Book Review: An Uncommon Woman

An Uncommon Woman is another great book recently released by Laura Frantz. Tessa Swan is a woman who lives on the western boarder of the frontier in 1770, when the Native American attacks on settlements is beginning to rise once again.

As tension rises between settlers and the natives, more and more captives are being taken. One of those, is Keturah, her best friend whose beauty even at a young age is known far and wide. After 12 years Tessa’s ache for Keturah, the sister she never had, continues to weigh on her until 1770 when a man named Clay Tygart changes everything by riding to the fort with a woman most had forgotten.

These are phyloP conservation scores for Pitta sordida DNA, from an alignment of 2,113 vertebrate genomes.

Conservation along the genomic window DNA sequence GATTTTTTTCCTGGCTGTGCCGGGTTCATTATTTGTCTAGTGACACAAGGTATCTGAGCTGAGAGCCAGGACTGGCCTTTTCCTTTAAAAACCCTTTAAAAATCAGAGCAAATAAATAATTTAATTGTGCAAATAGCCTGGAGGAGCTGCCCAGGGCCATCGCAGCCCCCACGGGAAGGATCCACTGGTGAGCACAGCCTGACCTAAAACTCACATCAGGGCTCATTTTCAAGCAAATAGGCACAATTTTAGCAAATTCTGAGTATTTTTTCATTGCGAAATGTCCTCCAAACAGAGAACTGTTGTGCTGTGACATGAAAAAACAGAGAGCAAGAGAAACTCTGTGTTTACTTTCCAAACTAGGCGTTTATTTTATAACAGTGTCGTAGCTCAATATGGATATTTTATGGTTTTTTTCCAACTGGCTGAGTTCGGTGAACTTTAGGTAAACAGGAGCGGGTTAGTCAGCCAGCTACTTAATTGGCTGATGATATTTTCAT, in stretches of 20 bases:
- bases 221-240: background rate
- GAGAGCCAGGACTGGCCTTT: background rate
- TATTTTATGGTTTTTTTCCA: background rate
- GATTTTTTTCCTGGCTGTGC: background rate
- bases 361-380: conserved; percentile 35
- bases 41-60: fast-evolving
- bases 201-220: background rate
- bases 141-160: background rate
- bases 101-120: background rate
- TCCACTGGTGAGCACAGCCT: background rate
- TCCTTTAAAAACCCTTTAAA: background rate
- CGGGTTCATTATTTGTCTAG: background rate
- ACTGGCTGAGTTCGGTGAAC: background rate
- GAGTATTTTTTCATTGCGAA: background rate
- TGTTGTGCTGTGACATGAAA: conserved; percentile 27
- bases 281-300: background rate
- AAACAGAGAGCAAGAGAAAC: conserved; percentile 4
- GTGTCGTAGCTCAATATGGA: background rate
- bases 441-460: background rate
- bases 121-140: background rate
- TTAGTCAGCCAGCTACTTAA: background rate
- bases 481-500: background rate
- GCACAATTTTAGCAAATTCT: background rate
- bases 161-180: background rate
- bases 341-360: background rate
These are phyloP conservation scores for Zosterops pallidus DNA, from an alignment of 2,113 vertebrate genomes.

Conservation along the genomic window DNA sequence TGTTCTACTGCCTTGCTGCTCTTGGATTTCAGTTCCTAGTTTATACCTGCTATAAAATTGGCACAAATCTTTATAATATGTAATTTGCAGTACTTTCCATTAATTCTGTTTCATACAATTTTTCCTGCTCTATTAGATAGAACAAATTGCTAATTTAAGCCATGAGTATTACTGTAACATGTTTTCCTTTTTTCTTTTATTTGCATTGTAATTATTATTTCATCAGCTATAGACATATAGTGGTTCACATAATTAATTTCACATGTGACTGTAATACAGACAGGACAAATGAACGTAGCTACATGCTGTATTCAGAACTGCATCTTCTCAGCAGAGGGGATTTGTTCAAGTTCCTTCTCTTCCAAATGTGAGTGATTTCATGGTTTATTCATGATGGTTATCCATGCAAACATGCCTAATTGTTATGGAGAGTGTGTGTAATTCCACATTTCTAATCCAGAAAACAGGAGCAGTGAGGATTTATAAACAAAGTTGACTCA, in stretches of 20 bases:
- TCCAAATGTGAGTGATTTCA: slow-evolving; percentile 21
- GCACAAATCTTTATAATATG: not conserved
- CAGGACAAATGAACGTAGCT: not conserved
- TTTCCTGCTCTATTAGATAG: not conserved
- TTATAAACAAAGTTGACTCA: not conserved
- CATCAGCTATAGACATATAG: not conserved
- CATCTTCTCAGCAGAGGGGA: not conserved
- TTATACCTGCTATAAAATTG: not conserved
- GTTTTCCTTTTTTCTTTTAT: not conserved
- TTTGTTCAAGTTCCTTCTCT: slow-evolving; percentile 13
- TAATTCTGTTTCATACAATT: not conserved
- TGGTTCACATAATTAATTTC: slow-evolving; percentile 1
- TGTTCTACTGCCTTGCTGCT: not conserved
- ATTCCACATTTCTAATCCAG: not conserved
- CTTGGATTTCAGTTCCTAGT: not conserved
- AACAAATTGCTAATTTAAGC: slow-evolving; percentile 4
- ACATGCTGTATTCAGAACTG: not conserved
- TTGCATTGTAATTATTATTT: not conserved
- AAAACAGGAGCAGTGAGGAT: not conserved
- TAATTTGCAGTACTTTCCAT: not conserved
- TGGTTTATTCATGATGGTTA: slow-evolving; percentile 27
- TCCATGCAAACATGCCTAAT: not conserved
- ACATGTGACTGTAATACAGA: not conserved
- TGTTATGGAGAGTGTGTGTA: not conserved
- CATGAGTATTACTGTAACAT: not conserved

All books by Laura Frantz are worthy reads, An Uncommon Woman is no different. For most of the story, I saw several similarities between it and The Frontiersman’s Daughter. These stories are somewhat parallel in setting, heroes, heroines and plights. For a moment I felt I was rereading the other book as they were so close, but the ending of An Uncommon Woman  had an unexpected act of sacrificial love gave this story a unique depth. A good read. I am a fan of her work and having read all of Laura Frantz’s books, can say this is a good example of what to expect from her. Personally, I would like to see  more variation in the setting and the stories. My favorite was her Ballantyne Series and thus far she has yet to release a new story with as much depth, redemption and forgiveness.